“I think it has prevented us from having a sensible debate about Britain’s role in the world and a future foreign policy at precisely the time when David Cameron has overseen a quite diminishing of Britain’s role in the world.”

Excuses for Putin?

Andy Burnham accused Jeremy Corbyn of “making excuses” for Russia’s actions in Crimea and eastern Ukraine after Mr Corbyn criticised “Nato’s excessive and obsessive expansion”.

The left-winger has questioned Britain’s continuing membership of Nato and wrote in an article last year: “On Ukraine, I would not condone Russian behaviour or expansion. But it is not unprovoked, and the right of people to seek a federal structure or independence should not be denied.”

In today’s Channel 4 News debate, he said: “I’m not a supporter of Putin, Russian expansion or anybody else’s expansion. I thought that Nato’s excessive and obsessive expansion since 1990 has been a problem.”

It sounds like you’re making excuses for Putin there. Andy Burnham

Mr Burnham said: “It sounds like you’re making excuses for Putin there… you’re saying he was prompted and provoked into doing what he did in the Ukraine.

“We’ve seen a breach here in terms of the sovereignty of a country and we shouldn’t make excuses for that.”

Mr Burnham added: “Internationalism should be our approach as a party. We shouldn’t be talking about leaving Nato.”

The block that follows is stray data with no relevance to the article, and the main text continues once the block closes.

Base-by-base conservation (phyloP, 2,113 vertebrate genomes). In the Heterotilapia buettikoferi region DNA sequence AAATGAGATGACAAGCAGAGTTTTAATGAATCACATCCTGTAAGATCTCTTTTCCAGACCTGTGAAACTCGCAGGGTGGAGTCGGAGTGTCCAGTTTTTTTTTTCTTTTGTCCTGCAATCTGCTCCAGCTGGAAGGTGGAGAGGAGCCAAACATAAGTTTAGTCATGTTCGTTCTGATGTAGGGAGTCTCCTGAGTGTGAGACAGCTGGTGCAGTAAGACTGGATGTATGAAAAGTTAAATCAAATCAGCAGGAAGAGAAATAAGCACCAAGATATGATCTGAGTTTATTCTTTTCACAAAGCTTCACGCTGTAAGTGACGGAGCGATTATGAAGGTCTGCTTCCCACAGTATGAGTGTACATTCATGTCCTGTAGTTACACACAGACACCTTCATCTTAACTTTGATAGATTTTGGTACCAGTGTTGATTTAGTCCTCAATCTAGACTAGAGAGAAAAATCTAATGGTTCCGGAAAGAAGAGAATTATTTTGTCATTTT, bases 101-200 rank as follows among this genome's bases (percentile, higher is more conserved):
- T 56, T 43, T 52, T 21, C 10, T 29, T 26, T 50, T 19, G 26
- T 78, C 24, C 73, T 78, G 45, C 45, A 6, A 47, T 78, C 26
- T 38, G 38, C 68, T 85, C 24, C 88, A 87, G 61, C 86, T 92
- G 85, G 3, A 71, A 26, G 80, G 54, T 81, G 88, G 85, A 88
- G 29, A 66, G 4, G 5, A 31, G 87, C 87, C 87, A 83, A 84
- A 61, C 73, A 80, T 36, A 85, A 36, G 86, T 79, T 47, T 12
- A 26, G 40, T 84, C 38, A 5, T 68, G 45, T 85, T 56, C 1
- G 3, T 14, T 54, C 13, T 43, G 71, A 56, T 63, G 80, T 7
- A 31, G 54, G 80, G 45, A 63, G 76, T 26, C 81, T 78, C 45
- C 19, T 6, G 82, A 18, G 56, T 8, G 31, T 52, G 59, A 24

Yvette Cooper said the evidence was that Mr Putin “doesn’t just back off in response to soft power”.

“The evidence, sadly, on Putin is that in the end it needs a firm security response in order for him to back off,” she added.


Mr Corbyn came out against restricting migrant workers’ right to claim welfare, and said Labour should oppose the Conservatives’ benefit reform bill in its entirety, including the decision to cut the household benefits cap, saying it would lead to “social cleansing of towns and cities all over Britain”.

We’ve got to oppose this bill in its totality for what it’s trying to do. Jeremy Corbyn

He added: “We’ve got to oppose this bill in its totality for what it’s trying to do – it’s trying to hurt the most vulnerable and weakest in our society.”

Mr Burnham said benefits cuts was “where Labour needs to find the courage of its convictions”.

Asked whether she would support cuts to welfare payments for migrants, Ms Kendall said: “Without doubt I believe in the contributory principle that you should pay in before you take out.”

‘PFI on steroids’

Mr Corbyn criticised the last Labour government’s use of PFI contracts to fund capital investment, but his own plans for “people’s quantitative easing” – a form of QE where money is created by the Bank of England and used to fund infrastructure rather than going to the banks – came under attack.

Your proposal is just like PFI is steroids. Yvette Cooper

Ms Cooper said: “The economy is growing. The growth is late, but it is growing If you want to just print money when the economy is growing that’s just going to be put up inflation. It’s not real.

“Your proposal is just like PFI is steroids. This is not a way in which you can genuinely fund infrastructure.

“It’s just not responsible and it will be ripped apart by economists.”